The Rooflight Company’s neo rooflight brings aesthetic and performance benefits to a listed farmhouse conversion in the Cotswolds

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When it comes to converting old properties, there is almost always a trade-off between using materials that preserve the traditional aesthetic and meet modern-day expectations in terms of performance. But that’s not the case with rooflights, thanks to The Rooflight Company’s neo range.

Converting any old, characterful building into a luxury abode is demanding, especially when its historical or architectural significance needs be preserved. This was the challenge Paul Snell found himself up against when he set out to convert Tew Farmhouse & Barns, a grade-two listed farmhouse in the Cotswolds, into six luxury holiday lets.

Working with his architect, owner and main contractor Paul was able to overcome all the challenges that are part and parcel of derelict barn conversions. These included structural issues, incorporating modern insulation, pipework and cabling without causing undue damage, and setting out all the interior partitions and private areas that are required of multiple dwellings. However, as the project progressed, one last challenge remained: the rooflights.


From the outset, Paul wanted to preserve the look and charm of the farmhouse, but this was more than just a heartfelt desire, it was also a planning requirement. Being a grade-two listed building, the planning officers felt that the property warranted every effort to preserve it; keeping the design as close as possible to what was originally there. This would prove to be no mean feat as the farmhouse originally had a standing-seam zinc roof with rooflights of multiple sizes cut-in and fitted with single sheets of glazing. While this rough and ready solution would not suit a modern home, it was perfectly adequate for working farmhouses of yesteryear.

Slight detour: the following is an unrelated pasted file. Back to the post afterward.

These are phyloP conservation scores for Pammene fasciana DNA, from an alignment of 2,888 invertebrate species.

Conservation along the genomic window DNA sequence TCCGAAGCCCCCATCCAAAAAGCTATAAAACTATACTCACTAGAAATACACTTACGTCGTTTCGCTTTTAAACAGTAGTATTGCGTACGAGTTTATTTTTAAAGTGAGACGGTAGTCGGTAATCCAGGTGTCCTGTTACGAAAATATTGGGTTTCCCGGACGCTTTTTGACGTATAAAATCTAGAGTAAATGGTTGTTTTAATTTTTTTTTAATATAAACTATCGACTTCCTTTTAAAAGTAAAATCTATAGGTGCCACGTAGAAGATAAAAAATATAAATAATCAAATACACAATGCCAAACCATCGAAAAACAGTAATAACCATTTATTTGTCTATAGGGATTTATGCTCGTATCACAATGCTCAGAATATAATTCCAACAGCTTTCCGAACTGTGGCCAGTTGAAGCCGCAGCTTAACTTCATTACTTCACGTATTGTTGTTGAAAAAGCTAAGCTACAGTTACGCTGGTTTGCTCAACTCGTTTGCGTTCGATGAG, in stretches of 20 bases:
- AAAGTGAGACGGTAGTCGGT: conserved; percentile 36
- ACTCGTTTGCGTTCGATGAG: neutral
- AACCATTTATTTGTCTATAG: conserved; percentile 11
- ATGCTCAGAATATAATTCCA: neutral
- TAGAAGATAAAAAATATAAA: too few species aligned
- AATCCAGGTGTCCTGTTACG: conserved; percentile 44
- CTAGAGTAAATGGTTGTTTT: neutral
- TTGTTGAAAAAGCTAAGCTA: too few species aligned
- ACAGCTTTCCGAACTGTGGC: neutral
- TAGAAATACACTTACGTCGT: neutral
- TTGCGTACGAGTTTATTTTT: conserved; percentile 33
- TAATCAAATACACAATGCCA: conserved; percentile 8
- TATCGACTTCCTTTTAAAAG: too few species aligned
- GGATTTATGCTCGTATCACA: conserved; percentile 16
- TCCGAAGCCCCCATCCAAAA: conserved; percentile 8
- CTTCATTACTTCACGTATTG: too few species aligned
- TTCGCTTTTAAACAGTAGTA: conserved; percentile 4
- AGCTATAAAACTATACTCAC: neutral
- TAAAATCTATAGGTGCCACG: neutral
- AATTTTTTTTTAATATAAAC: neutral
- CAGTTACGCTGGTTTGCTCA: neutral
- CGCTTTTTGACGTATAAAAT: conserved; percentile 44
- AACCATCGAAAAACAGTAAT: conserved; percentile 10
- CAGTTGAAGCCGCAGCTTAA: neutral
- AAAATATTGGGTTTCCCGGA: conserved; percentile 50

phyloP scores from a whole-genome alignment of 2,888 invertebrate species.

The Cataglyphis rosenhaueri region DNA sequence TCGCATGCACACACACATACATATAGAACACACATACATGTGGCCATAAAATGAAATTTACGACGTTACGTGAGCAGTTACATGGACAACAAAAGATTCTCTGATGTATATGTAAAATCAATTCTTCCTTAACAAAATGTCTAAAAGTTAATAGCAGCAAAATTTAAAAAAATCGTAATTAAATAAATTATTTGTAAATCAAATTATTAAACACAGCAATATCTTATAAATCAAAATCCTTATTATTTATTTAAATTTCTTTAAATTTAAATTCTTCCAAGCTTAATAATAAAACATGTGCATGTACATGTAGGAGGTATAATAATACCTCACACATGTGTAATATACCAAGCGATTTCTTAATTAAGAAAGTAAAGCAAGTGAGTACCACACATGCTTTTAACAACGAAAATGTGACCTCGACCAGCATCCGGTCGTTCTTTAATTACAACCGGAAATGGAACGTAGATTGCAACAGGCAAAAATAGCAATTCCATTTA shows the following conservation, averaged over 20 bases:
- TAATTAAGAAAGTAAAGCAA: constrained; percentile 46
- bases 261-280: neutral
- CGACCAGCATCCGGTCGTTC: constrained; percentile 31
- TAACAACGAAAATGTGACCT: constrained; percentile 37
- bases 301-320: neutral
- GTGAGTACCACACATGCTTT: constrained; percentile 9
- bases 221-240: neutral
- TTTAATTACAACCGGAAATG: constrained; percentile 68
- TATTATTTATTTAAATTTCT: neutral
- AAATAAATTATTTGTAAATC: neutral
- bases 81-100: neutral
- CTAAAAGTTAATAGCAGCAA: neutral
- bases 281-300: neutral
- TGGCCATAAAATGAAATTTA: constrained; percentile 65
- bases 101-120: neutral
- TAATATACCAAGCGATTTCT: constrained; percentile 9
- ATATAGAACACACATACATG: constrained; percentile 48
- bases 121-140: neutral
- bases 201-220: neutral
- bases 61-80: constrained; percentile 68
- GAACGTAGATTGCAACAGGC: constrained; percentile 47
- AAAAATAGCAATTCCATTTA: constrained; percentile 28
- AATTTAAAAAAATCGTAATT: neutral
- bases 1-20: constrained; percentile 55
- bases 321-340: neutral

Paul explored a range of glazing options, including patent glazing and conservation rooflights. However, it proved difficult to find a product that could provide a view of the sky unobstructed by a bulky frame, while also sitting flush within the roof, and meeting modern energy-efficiency requirements. That was until he discovered The Rooflight Company’s neo range.

The neo rooflight looks like a sheet of glass in the roof. But as with many things, this elegant simplicity is more difficult to achieve than meets the eye. To appear unobtrusive and elegant from the outside and frameless on the inside, the rooflight’s compact electric openings are concealed within the frame.   Form and function are perfectly balanced as the high-quality materials used in the neo range of rooflights achieve a whole-unit U-value of 1.4Wm²K, comfortably meeting EN ISO 10077-2:2012.

Most importantly for the planning department, neo rooflights are designed to be flush with the roof and open from a top hinge. This is not only great for maximising space, but is also authentic in terms of how it would have originally been. Most importantly for Paul, the neo range comes in 14 standard sizes, but can also be made to measure, meaning the different size requirements of the farmhouse roof were no challenge at all.

“We worked with Planning Officers who encouraged us to use a roof system that was as close in design to what was here originally”, explains Paul. “Having a rooflight where the glazing goes right to the edge of the frame met this brief as they appear as a single sheet of glazing in the roof, much like what would have been in the original barns.”

With nearly 30 rooflights on the scheme, the Rooflight Company’s Oxfordshire-based, in-house design team worked closely with the roofing contractor to ensure an effortless installation within the zinc roof. In total, 28 neo roof windows in two different sizes were specified with a range of manual and cill motorised openings and blinds in varying styles and sizes. The result, as you can see, is gorgeous.

Contact Details
To find out more about The Rooflight Company or the neo range of rooflights, please visit the website.